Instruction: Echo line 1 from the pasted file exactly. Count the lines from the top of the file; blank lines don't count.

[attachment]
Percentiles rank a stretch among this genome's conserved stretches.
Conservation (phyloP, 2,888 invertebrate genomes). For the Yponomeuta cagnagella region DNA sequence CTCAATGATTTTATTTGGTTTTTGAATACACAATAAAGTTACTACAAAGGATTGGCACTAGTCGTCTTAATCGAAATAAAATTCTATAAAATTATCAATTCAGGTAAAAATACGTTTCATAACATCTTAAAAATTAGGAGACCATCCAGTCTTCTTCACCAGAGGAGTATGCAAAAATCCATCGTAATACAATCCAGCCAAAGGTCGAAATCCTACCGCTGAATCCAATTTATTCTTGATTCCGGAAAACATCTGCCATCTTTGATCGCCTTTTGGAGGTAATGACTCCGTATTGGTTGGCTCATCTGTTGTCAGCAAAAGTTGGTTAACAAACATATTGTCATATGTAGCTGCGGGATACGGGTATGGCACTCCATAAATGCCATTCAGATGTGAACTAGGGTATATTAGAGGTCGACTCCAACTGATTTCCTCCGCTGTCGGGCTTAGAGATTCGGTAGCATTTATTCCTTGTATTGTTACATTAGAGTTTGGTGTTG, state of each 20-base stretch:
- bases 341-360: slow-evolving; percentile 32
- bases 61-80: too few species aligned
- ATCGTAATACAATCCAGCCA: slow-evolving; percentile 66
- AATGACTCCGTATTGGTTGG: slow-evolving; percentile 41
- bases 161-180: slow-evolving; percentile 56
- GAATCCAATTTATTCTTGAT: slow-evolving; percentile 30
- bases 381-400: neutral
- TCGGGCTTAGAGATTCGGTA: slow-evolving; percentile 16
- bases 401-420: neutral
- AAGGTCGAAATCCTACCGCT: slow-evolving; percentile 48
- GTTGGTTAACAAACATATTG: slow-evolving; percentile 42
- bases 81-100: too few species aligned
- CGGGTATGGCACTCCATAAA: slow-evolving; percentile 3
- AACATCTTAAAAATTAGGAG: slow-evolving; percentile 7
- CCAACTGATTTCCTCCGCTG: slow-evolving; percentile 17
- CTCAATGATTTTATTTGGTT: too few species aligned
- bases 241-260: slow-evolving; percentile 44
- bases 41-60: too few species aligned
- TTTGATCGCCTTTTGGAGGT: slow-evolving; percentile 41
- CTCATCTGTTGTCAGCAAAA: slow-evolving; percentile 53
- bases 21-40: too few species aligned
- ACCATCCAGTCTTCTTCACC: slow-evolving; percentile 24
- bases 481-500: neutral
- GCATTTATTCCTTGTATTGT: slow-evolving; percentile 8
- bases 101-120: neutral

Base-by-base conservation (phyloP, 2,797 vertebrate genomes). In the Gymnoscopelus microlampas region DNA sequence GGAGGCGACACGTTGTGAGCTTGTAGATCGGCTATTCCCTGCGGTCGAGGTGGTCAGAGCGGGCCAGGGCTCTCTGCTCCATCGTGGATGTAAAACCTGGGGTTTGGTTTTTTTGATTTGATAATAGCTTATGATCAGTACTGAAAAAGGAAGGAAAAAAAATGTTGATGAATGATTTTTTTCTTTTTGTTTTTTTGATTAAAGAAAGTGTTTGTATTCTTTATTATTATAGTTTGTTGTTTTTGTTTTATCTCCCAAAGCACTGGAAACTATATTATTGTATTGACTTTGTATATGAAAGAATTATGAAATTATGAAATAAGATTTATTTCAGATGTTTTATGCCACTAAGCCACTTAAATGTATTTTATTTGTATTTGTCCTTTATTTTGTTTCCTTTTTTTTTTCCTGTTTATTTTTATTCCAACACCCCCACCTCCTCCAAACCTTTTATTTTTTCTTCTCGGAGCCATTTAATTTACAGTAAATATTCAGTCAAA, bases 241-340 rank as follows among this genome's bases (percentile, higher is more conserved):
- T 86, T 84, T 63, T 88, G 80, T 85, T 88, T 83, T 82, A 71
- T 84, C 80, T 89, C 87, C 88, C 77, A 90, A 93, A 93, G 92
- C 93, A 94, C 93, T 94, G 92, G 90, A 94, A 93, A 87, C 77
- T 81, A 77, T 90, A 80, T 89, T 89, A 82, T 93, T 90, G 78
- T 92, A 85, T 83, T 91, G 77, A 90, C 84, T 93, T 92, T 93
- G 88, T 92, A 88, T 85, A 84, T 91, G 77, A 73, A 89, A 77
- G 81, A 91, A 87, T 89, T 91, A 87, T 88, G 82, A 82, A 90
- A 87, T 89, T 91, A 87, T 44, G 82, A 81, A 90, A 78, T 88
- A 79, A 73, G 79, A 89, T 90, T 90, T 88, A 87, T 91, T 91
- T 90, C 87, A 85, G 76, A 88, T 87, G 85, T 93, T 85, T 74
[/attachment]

Percentiles rank a stretch among this genome's conserved stretches.